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Cochrane Database of Systematic Reviews

Meditation for adults with haematological malignancies

Overview of attention for article published in Cochrane database of systematic reviews, February 2016
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About this Attention Score

  • Good Attention Score compared to outputs of the same age (73rd percentile)

Mentioned by

7 tweeters
2 Facebook pages


20 Dimensions

Readers on

251 Mendeley
Meditation for adults with haematological malignancies
Published in
Cochrane database of systematic reviews, February 2016
DOI 10.1002/14651858.cd011157.pub2
Pubmed ID

Ines Salhofer, Andrea Will, Ina Monsef, Nicole Skoetz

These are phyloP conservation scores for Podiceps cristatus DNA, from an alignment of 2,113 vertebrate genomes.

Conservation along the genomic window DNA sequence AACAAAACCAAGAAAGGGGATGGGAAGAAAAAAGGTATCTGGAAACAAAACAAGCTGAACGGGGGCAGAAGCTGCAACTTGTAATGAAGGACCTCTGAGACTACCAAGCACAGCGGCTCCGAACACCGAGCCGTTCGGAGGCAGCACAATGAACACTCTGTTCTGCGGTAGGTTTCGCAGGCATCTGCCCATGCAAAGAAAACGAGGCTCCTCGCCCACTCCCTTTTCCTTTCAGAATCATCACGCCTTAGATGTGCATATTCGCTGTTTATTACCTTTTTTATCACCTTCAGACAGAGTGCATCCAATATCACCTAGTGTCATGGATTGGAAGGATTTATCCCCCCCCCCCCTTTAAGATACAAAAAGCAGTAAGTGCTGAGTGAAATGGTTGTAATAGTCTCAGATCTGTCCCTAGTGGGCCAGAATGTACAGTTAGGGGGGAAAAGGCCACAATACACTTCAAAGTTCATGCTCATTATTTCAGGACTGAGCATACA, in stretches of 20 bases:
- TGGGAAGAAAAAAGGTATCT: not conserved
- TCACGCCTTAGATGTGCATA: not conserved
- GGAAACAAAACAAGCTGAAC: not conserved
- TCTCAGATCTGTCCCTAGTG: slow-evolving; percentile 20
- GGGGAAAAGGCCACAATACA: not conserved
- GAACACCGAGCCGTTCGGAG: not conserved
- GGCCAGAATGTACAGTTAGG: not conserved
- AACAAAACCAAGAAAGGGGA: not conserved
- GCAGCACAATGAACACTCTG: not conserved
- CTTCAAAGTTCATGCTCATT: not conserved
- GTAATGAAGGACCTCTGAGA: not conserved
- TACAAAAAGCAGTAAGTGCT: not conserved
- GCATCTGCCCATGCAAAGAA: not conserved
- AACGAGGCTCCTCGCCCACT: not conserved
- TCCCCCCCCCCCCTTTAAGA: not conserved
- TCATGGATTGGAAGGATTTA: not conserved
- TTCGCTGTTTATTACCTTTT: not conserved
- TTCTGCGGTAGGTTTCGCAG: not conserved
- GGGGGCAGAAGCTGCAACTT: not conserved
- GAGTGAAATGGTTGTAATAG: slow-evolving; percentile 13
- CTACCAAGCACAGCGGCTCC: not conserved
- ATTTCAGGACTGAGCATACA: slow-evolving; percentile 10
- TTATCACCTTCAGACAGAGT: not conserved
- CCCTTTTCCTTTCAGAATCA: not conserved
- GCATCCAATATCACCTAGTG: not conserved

Malignant neoplasms of the lymphoid or myeloid cell lines including lymphoma, leukaemia and myeloma are referred to as haematological malignancies. Complementary and alternative treatment options such as meditation practice or yoga are becoming popular by treating all aspects of the disease including physical and psychological symptoms. However, there is still unclear evidence about meditation's effectiveness, and how its practice affects the lives of haematologically-diseased patients. This review aims to assess the benefits and harms of meditation practice as an additional treatment to standard care for adults with haematological malignancies. We searched the Cochrane Central Register of Controlled Trials (CENTRAL, Issue 8, 2015), MEDLINE (1950 to August 2015), databases of ongoing trials, the metaRegister of Controlled Trials (mRCT) (http://www.controlled-trials.com/mrct/), conference proceedings of annual meetings of: the American Society of Hematology; American Society of Clinical Oncology; European Hematology Association; European Congress for Integrative Medicine; and Global Advances in Health and Medicine (2010 to 2015). We included randomised controlled trials (RCTs) using meditation practice for adult patients with haematological malignancies. Two review authors independently extracted data from eligible studies and assessed the risk of bias according to predefined criteria. We evaluated quality of life and depression. The other outcomes of overall survival, anxiety, fatigue, quality of sleep and adverse events could not be evaluated, because they were not assessed in the included trial. We included only one small trial published as an abstract article. The included study investigated the effects of meditation practice on patients newly hospitalised with acute leukaemia. Ninety-one participants enrolled in the study, but only 42 participants remained in the trial throughout the six-month follow-up period and were eligible for analysis. There was no information provided about the average age and sex of the study population. We found a high risk for attrition bias and unclear risk for reporting bias, performance and detection bias because of missing data due to abstract publication only, thus we judged the overall risk of bias as high. According to the GRADE criteria, we judged the overall quality of the body of evidence for all predefined outcomes as 'very low', due to the extent of missing data on the study population, and the small sample size.As the abstract publication did not provide numbers and results except P values, we are not able to give more details.Meditation practice might be beneficial for the quality of life of haematologically-diseased patients, with higher scores for participants in the mediation arms compared to the participants in the usual care control group (low quality of evidence). Levels of depression decreased for those practising meditation in both the spiritually-framed meditation group and the secularly-focused meditation group in comparison to the usual care control group, whose levels of depression remained constant (low quality of evidence). The influence of meditation practice on overall survival, fatigue, anxiety, quality of sleep and adverse events remained unclear, as these outcomes were not evaluated in the included trial. To estimate the effects of meditation practice for patients suffering from haematological malignancies, more high quality randomised controlled trials are needed. At present there is not enough information available on the effects of meditation in haematologically-diseased patients to draw any conclusion.